A Practice for Everyday Life is a graphic design studio based in London. Their work focuses on art direction, identities, publications, exhibitions, type design, signage, packaging, and digital. They have recently created a new visual identity for celebrated British shoe and bookmaker, John Lobb, which is owned by Hermès. The new package consists of a new logo, typography and colour scheme, along with design of stationery, packaging, printed and digital invitations; and a new website to top it off.
“We explored the company’s extensive archive in order to establish a distinct, thoughtful and contemporary graphic language for John Lobb, which remains faithful but not reverential to its long history. John Lobb is a shoe and bootmaker whose heritage reaches back to 1851, when the eponymous Mr Lobb, a farmer’s son, made his way on foot from his home in rural Cornwall to London to seek his fortune. He was apprenticed to the greatest bootmaker in the city and became a master of his craft, eventually establishing shops in London and Paris. John Lobb, now owned by Hermès, includes a Bespoke atelier, Ready-to-wear range, and By Request service. They have remained true to their heritage of traditional hand craftsmanship, premium quality and a precise and personal service.”
A Practice for Everyday Life were commissioned following the appointment of Paula Gerbase as the new Artistic Director of the brand in 2014. The brief was to create an identity for the brand which echoed and emphasised the approach of the shoemakers themselves: precise, refined, sensitive to materials and to function, and respectful of heritage.
The new identity establishes a distinct and thoughtful graphic language for John Lobb, which evolved out of research into early packaging and investigation into the history and story of the company. The new logo is evolved from an early version we discovered in the company archive, on the label of a shoebox from 1937. Its letterforms were refined and updated to create a logotype that remains faithful to the history of John Lobb, whilst feeling contemporary, in much the same way as Gerbase’s new designs for the shoes themselves. Throughout the identity, these logos are paired with a latin typeface, Domaine (Klim Type Foundry) which is itself derived from archival letterforms from the same time period in which John Lobb first came about.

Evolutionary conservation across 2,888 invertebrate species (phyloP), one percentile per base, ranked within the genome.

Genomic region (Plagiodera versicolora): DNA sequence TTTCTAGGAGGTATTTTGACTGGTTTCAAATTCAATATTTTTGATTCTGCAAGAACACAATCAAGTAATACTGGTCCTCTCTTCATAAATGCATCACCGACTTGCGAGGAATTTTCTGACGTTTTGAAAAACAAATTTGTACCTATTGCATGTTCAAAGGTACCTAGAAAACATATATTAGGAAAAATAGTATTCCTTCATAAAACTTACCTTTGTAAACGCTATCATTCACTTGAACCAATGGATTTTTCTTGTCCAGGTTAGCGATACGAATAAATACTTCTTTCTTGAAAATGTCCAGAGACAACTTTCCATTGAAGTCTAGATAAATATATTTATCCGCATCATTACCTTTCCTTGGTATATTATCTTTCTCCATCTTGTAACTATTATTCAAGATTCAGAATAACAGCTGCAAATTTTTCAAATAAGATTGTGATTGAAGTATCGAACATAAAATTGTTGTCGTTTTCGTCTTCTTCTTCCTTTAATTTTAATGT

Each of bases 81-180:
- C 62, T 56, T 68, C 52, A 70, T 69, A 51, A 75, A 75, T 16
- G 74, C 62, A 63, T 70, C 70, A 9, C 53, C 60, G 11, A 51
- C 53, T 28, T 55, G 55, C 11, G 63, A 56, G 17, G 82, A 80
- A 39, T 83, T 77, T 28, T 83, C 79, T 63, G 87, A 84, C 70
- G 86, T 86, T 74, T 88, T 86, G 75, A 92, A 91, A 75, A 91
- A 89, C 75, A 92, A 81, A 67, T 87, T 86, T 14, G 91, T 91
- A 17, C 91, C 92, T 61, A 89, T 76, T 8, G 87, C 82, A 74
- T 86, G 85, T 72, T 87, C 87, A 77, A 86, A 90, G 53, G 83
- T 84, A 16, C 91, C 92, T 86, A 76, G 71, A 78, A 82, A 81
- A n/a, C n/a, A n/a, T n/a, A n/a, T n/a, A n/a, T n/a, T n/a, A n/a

APFEL also developed a new colour and materials palette. The key Russet colour was again inspired by packaging materials and shoeboxes found in the company archive, and is paired with warm white and greyscale imagery. An extensive range of packaging was developed using this palette, with uncoated papers and boards, textured embossings and abstract patterns inspired by the landscape of Cornwall. Printed items such as stationery and invitations also emphasise the quality and tactility of the chosen materials.
The new website design for John Lobb, which is currently in development, incorporates the new identity, typography and colour scheme, and was created with the aim of improving the experience of visiting and using the site. The graphic treatment of the site incorporates a more narrative-led editorial structure and imagery, and will be built to a responsive grid structure, allowing flexibility across a range of platforms.
Latest posts by Marcroy (see all)
- Ward Heirwegh - November 29, 2016
- You Say You Want a Revolution? Records and Rebels 1966—70 at the V&A Museum - November 25, 2016
- Michelle Maguire — Salami Dreamin’ Book - November 23, 2016